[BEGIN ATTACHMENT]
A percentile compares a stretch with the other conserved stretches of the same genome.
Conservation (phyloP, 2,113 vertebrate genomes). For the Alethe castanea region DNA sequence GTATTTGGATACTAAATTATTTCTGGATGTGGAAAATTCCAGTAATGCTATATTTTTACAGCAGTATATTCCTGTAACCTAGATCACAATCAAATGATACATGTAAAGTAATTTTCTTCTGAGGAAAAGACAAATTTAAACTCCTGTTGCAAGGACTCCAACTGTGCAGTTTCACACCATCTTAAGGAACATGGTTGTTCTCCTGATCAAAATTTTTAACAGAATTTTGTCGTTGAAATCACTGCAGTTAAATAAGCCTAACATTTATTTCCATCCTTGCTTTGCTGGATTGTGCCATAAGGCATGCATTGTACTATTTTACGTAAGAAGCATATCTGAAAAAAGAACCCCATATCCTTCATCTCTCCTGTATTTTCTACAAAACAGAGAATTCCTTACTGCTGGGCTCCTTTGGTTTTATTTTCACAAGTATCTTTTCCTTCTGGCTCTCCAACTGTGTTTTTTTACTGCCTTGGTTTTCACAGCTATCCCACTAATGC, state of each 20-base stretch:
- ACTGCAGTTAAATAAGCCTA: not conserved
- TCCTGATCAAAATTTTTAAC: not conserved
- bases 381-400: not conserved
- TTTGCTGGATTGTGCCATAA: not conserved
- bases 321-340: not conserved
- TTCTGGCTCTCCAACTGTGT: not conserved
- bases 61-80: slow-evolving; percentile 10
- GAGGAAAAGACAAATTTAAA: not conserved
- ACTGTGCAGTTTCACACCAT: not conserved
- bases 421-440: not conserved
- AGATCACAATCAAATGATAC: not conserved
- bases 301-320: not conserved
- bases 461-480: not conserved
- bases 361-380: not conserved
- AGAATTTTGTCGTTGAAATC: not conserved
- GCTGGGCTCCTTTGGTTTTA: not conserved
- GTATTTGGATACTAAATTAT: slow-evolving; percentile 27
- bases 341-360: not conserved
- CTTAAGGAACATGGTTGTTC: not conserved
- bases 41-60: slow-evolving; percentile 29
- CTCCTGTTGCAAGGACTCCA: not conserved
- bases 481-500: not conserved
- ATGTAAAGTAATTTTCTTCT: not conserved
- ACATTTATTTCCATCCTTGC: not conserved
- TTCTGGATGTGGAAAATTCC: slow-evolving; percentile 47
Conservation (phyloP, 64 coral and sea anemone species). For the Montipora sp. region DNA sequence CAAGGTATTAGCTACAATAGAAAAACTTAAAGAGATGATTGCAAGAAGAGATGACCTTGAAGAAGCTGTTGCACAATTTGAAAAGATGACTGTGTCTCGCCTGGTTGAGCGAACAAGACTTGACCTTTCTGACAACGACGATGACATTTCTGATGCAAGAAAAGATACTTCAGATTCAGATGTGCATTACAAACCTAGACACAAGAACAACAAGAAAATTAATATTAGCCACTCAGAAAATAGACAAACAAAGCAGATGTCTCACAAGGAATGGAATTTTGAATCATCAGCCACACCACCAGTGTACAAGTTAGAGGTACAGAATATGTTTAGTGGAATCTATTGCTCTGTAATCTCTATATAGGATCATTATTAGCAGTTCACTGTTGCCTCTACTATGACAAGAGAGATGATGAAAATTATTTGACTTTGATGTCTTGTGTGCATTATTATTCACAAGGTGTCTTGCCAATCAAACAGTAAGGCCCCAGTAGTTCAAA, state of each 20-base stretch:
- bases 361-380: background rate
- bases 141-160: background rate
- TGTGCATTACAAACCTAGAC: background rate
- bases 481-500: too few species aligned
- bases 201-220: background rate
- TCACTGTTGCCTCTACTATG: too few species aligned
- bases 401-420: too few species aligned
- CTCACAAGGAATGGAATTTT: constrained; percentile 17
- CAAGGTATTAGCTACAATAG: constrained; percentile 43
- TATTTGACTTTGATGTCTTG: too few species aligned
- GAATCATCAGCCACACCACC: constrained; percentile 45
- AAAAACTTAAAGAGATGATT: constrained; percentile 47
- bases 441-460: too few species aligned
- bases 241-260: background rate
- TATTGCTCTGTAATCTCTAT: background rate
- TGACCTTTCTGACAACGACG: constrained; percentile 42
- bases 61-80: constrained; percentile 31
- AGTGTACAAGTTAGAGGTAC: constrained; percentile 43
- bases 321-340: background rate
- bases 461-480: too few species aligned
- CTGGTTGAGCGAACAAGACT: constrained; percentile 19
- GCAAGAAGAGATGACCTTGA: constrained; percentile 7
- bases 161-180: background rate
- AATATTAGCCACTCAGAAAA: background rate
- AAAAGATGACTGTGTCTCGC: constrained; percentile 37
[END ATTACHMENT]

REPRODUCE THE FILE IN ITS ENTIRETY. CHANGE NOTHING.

A percentile compares a stretch with the other conserved stretches of the same genome.
Conservation (phyloP, 2,113 vertebrate genomes). For the Alethe castanea region DNA sequence GTATTTGGATACTAAATTATTTCTGGATGTGGAAAATTCCAGTAATGCTATATTTTTACAGCAGTATATTCCTGTAACCTAGATCACAATCAAATGATACATGTAAAGTAATTTTCTTCTGAGGAAAAGACAAATTTAAACTCCTGTTGCAAGGACTCCAACTGTGCAGTTTCACACCATCTTAAGGAACATGGTTGTTCTCCTGATCAAAATTTTTAACAGAATTTTGTCGTTGAAATCACTGCAGTTAAATAAGCCTAACATTTATTTCCATCCTTGCTTTGCTGGATTGTGCCATAAGGCATGCATTGTACTATTTTACGTAAGAAGCATATCTGAAAAAAGAACCCCATATCCTTCATCTCTCCTGTATTTTCTACAAAACAGAGAATTCCTTACTGCTGGGCTCCTTTGGTTTTATTTTCACAAGTATCTTTTCCTTCTGGCTCTCCAACTGTGTTTTTTTACTGCCTTGGTTTTCACAGCTATCCCACTAATGC, state of each 20-base stretch:
- ACTGCAGTTAAATAAGCCTA: not conserved
- TCCTGATCAAAATTTTTAAC: not conserved
- bases 381-400: not conserved
- TTTGCTGGATTGTGCCATAA: not conserved
- bases 321-340: not conserved
- TTCTGGCTCTCCAACTGTGT: not conserved
- bases 61-80: slow-evolving; percentile 10
- GAGGAAAAGACAAATTTAAA: not conserved
- ACTGTGCAGTTTCACACCAT: not conserved
- bases 421-440: not conserved
- AGATCACAATCAAATGATAC: not conserved
- bases 301-320: not conserved
- bases 461-480: not conserved
- bases 361-380: not conserved
- AGAATTTTGTCGTTGAAATC: not conserved
- GCTGGGCTCCTTTGGTTTTA: not conserved
- GTATTTGGATACTAAATTAT: slow-evolving; percentile 27
- bases 341-360: not conserved
- CTTAAGGAACATGGTTGTTC: not conserved
- bases 41-60: slow-evolving; percentile 29
- CTCCTGTTGCAAGGACTCCA: not conserved
- bases 481-500: not conserved
- ATGTAAAGTAATTTTCTTCT: not conserved
- ACATTTATTTCCATCCTTGC: not conserved
- TTCTGGATGTGGAAAATTCC: slow-evolving; percentile 47
Conservation (phyloP, 64 coral and sea anemone species). For the Montipora sp. region DNA sequence CAAGGTATTAGCTACAATAGAAAAACTTAAAGAGATGATTGCAAGAAGAGATGACCTTGAAGAAGCTGTTGCACAATTTGAAAAGATGACTGTGTCTCGCCTGGTTGAGCGAACAAGACTTGACCTTTCTGACAACGACGATGACATTTCTGATGCAAGAAAAGATACTTCAGATTCAGATGTGCATTACAAACCTAGACACAAGAACAACAAGAAAATTAATATTAGCCACTCAGAAAATAGACAAACAAAGCAGATGTCTCACAAGGAATGGAATTTTGAATCATCAGCCACACCACCAGTGTACAAGTTAGAGGTACAGAATATGTTTAGTGGAATCTATTGCTCTGTAATCTCTATATAGGATCATTATTAGCAGTTCACTGTTGCCTCTACTATGACAAGAGAGATGATGAAAATTATTTGACTTTGATGTCTTGTGTGCATTATTATTCACAAGGTGTCTTGCCAATCAAACAGTAAGGCCCCAGTAGTTCAAA, state of each 20-base stretch:
- bases 361-380: background rate
- bases 141-160: background rate
- TGTGCATTACAAACCTAGAC: background rate
- bases 481-500: too few species aligned
- bases 201-220: background rate
- TCACTGTTGCCTCTACTATG: too few species aligned
- bases 401-420: too few species aligned
- CTCACAAGGAATGGAATTTT: constrained; percentile 17
- CAAGGTATTAGCTACAATAG: constrained; percentile 43
- TATTTGACTTTGATGTCTTG: too few species aligned
- GAATCATCAGCCACACCACC: constrained; percentile 45
- AAAAACTTAAAGAGATGATT: constrained; percentile 47
- bases 441-460: too few species aligned
- bases 241-260: background rate
- TATTGCTCTGTAATCTCTAT: background rate
- TGACCTTTCTGACAACGACG: constrained; percentile 42
- bases 61-80: constrained; percentile 31
- AGTGTACAAGTTAGAGGTAC: constrained; percentile 43
- bases 321-340: background rate
- bases 461-480: too few species aligned
- CTGGTTGAGCGAACAAGACT: constrained; percentile 19
- GCAAGAAGAGATGACCTTGA: constrained; percentile 7
- bases 161-180: background rate
- AATATTAGCCACTCAGAAAA: background rate
- AAAAGATGACTGTGTCTCGC: constrained; percentile 37